“The goal honestly is to provide an excellent education to where when they leave they can go to college, they can get accepted and they will able to have a good future,” McWilliams said.
The congregation voted to approve plans for the school with very few objections. On any given Sunday, 950 to 1,000 people attend First Baptist.
“We’re congregationally ruled here. I’m the pastor. I lead the church, but the church ultimately needs to decide,” McWilliams said.
The school should be self-supporting. An estimated 12 to 15 teachers will be needed. When the tuition is set, it will cover teacher pay and benefits. The church will provide custodial services.
“Of course, the big question is how are you going to get teachers to move to Odessa? We believe that we’re going to provide a great teaching environment and we’re going to provide a competitive salary and competitive benefit package, as well. If we can do that, then we feel like teachers will come to us and so that’s what we’re looking for,” McWilliams said.
He said the school will look for teachers who are committed to the mission of the school and teaching to the values that they are going to be teaching. All of this will be discussed during the interview process, he added.
“A lot of teachers have contacted us already. We also have had a number of parents that are excited because Odessa doesn’t have something like this. I think they’re excited about it from that perspective. I think that’s what got our church excited about it is that we’re doing something Odessa doesn’t have,” McWilliams said.
He added that they will be a school that is “unashamedly proud of be an American. We’ll say the pledge of allegiance. We’ll do all things like that.”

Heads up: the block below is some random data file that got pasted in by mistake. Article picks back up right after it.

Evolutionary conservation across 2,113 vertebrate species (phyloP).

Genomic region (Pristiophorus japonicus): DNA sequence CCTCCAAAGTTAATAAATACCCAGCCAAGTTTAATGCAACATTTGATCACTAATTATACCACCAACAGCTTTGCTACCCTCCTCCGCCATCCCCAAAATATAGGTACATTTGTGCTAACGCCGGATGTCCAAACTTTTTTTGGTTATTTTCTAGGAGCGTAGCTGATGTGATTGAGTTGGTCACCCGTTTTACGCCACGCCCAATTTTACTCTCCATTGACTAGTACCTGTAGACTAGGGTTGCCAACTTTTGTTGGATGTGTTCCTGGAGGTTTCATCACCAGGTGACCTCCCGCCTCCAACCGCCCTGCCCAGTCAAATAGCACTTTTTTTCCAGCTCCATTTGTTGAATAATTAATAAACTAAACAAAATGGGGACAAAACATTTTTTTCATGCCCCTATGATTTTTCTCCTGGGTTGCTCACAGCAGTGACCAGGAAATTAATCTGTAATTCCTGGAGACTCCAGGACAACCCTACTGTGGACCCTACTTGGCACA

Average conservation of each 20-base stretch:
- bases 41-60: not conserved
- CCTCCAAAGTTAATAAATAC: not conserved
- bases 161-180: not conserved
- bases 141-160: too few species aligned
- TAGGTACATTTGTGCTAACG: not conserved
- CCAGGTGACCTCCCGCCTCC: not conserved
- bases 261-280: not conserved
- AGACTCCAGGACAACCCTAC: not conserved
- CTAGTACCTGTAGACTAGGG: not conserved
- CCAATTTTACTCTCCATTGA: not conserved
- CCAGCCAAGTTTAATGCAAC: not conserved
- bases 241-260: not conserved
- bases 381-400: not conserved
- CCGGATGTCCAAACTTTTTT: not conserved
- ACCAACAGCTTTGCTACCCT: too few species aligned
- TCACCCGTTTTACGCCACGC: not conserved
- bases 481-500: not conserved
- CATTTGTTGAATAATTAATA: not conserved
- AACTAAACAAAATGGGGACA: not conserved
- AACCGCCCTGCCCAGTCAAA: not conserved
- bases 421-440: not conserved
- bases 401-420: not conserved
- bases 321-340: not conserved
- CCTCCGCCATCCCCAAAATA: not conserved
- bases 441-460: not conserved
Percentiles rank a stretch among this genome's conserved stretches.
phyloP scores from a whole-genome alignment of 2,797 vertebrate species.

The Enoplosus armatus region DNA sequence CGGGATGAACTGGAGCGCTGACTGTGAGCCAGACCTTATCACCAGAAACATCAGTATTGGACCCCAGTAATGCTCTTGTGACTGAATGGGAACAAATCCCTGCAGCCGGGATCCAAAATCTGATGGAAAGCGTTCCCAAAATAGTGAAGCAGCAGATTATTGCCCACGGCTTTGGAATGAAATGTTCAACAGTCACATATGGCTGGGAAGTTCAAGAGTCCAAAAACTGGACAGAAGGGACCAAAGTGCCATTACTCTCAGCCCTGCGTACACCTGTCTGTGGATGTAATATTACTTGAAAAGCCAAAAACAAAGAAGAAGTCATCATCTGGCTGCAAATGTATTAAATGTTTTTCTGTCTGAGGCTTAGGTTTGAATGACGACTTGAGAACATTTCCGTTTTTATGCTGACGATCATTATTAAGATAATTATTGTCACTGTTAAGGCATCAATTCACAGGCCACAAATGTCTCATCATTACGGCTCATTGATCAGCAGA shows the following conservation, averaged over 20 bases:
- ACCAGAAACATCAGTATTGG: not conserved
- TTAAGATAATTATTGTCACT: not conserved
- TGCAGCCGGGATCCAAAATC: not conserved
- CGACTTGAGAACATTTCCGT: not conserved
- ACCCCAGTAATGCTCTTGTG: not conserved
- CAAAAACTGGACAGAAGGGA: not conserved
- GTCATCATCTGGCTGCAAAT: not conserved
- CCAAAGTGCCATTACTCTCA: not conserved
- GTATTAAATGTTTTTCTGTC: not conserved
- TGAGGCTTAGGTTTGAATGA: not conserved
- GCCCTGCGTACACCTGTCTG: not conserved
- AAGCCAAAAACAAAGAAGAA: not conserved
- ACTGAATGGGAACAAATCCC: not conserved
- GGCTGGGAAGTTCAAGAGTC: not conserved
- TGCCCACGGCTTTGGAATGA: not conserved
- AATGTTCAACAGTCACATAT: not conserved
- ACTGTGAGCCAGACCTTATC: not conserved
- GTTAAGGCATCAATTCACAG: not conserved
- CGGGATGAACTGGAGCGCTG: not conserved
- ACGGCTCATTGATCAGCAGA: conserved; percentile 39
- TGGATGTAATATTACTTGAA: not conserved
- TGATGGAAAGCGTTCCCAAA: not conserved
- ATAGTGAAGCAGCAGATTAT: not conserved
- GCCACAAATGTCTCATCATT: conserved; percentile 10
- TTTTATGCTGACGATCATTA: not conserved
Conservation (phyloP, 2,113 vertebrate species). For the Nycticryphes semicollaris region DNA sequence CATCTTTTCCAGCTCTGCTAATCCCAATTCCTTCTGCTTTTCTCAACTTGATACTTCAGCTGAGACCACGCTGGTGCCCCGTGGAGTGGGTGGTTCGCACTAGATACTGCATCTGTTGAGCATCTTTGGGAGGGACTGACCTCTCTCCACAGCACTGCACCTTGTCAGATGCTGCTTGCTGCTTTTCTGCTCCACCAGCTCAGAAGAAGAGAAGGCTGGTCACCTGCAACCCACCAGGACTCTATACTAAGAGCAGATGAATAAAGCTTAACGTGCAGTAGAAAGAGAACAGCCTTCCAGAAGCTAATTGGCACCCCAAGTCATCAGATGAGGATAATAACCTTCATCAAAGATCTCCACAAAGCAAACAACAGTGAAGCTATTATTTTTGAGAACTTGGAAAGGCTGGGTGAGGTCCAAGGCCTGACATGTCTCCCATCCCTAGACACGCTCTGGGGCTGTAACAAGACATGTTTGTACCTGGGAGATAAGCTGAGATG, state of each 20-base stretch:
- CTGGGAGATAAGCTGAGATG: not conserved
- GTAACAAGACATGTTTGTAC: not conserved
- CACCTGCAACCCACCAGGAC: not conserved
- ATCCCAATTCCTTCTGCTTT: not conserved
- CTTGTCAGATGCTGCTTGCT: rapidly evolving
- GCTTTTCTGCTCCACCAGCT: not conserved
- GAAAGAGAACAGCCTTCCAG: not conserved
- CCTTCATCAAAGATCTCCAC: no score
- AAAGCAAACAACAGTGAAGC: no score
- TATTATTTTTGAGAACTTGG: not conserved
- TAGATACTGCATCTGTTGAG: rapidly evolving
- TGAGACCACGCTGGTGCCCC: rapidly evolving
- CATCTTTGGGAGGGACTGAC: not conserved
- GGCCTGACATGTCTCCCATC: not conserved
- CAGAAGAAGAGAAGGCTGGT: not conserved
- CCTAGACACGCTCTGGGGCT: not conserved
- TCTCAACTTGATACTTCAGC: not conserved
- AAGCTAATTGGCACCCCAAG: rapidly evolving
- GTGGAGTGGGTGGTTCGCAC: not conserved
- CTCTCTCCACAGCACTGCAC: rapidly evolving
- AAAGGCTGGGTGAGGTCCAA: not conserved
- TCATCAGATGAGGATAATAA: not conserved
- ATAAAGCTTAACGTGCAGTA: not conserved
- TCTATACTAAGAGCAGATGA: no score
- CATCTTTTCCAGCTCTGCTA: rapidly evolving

“It’s a lot of stuff that we’ve done many years ago in education in America and we just got away from it,” McWilliams said.
The school board will be in place in the next six weeks, possibly less.
The website,, will be up next week and anybody can call for information at 337-1524.
“We already have our mascot. We’re going to be the First Odessa Christian Academy Lions. Proverbs 28, Verse 1 says, ‘The righteous are as bold as a lion.’ That’s our goal right there is to raise kids that are righteous and bold,” McWilliams said.
“I’m excited. I’m very excited,” he added. “I’m excited because it’s a great step of faith for our church and I think every church ought to be willing to step out in faith and do something big for the kingdom. I’m very excited about that. I’m also excited because our goal is to raise champions. That’s what we want to do.”
He added that Executive Pastor Steve Crone has made it possible to venture into creating a school.
Crone said there has been tremendous support from within the church, but also from the community.
“I think first of all it’s a wonderful opportunity for Odessa and the Permian Basin to have a Christian private school this area. In Odessa, there are several private schools but there are not many private Christian schools so we want to have that private Christian school influence in Odessa that is lacking at this time,” Crone said.